Series: Fool's Gold CA (Book 16)
Destiny Mills believes passion has its place -- like in the lyrics of the country songs that made her parents famous. After a childhood full of drama and heartache, she wants a life that's calm. Safe. Everything that Kipling Gilmore isn't. Her temporary assignment with the Fool's Gold search and rescue team puts her in delicious proximity to the former world-class skier every day. Part of her aches to let go for once…the rest is terrified what'll happen if she does.
Though an accident ended his career, Kipling still lives for thrills -- and a hot fling with a gorgeous redhead like Destiny would be a welcome diversion. Yet beneath his new coworker's cool facade is a woman who needs more than he's ever given. With her, he's ready to take the risk. But love, like skiing, is all about trust -- and before you soar, you have to be willing to fall.
Very good book about two newcomers to Fool's Gold. Destiny is in town for a few months to help install and train people on the new search and rescue software. Kipling was recruited by Mayor Marsha to run the search and rescue unit.
Destiny is a woman who exerts a great deal of control over her life. She grew up with famous country music parents, whose volatile personalities had a big effect on her. After seeing each of them fall in and out of love countless times, she has decided that love and passion belong in the lyrics of a song, not in her life. As a result she has some very definite and interesting views on marriage and everything that goes with it. Her calm and well ordered life has taken a bit of a turn when she becomes the guardian of the fifteen year old half sister she's never met before.
Kipling came to Fool's Gold after recovering from a skiing accident that ended his career. He really misses his old life, but finds satisfaction in his new job. He has his own issues from the past that have affected his life. After watching people say one thing but do another, he has decided that actions speak louder than words, which is perfect for him. Kipling is a man who, when he sees a problem, has to find a way to fix it. He still feels guilty that it took so long to rescue his sister from their father's abuse.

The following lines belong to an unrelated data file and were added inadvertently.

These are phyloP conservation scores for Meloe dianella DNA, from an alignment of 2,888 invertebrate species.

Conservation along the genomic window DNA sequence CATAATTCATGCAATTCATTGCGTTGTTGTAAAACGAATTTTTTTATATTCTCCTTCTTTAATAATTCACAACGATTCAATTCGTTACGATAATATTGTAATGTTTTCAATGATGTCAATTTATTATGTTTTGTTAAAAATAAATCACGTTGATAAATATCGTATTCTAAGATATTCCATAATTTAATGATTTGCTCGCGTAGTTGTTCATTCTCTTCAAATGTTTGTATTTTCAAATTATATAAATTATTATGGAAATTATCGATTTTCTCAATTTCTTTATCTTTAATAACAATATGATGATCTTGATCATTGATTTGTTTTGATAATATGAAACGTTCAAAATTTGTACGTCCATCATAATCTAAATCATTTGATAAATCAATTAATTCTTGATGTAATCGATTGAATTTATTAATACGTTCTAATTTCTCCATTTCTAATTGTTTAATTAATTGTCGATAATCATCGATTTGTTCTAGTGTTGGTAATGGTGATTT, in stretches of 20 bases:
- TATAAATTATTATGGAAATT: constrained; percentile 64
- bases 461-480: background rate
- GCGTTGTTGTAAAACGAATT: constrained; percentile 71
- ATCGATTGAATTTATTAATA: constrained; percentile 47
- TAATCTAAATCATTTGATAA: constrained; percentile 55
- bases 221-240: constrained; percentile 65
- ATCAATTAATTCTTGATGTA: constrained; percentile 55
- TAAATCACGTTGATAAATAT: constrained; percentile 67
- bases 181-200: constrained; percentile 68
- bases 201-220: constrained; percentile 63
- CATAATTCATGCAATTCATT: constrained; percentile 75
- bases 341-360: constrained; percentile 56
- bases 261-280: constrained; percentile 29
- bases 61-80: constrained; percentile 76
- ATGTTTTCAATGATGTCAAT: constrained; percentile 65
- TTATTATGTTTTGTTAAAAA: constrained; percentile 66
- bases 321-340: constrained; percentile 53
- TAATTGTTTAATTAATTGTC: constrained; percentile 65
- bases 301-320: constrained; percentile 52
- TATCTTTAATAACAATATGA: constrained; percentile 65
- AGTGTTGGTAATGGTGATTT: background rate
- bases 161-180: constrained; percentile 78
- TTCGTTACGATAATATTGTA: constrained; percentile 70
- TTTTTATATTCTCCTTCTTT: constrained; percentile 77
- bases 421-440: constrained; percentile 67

Destiny and Kipling have chemistry from the beginning, but Destiny resists as hard as she can. Kipling is nothing like the safe and calm relationship she has in mind for her future. Kipling, on the other hand, finds Destiny to be just what he has in mind - a beautiful woman, in town for a short time, and perfect for a bit of a fling. He is intrigued by her outlook on relationships, and takes it as a challenge to show her what she is missing. He is determined in his pursuit, and some of the conversations between him and Destiny end up being pretty funny. Eventually he does tap into her passionate side, but it doesn't turn out at all the way he expected and only reinforces Destiny's opinion. Kipling's attempts to "fix" his mistakes is hilarious.
The relationship between Destiny and Kipling builds slowly as both of them learn to face their fears. I really enjoyed the patience that Kipling had as he introduced Destiny to the passion that he saw in her. When he finally broke through that last wall, the change in her was amazing. At the same time, Kipling had to learn that action is great, but sometimes a woman needs to hear the words in order to believe that the feelings are real. It was especially fun to see what pushes them together and Destiny's reaction was priceless!
I also enjoyed the changes that Destiny went through as she and Starr got to know each other. Starr's involvement with her music gave Destiny a connection with her. Destiny's love of music was one of those things that she tried to repress, until it would become too much and she would have to sing, or write, or both. Working with Starr gave Destiny an outlet she hadn't realized she needed so badly. I also loved seeing her make friends with the women of Fool's Gold.
Kipling also had some lessons to learn. He has been used to seeing a need and doing something about it without really consulting anyone else. His sister is used to it, but has reached the point of having to explain to him that she doesn't want him to do that for her any more. Then there is the fix he got into with the bar. He saw that the men of the town didn't really have a place of their own, so he opened The Man Cave. Unfortunately for him, he didn't think about the effects on the long established Jo's Bar, and soon found himself running afoul of the women of the town. This spilled over onto his married business partners, leaving him especially confused. I loved seeing what he finally did, and how he and Jo worked everything out.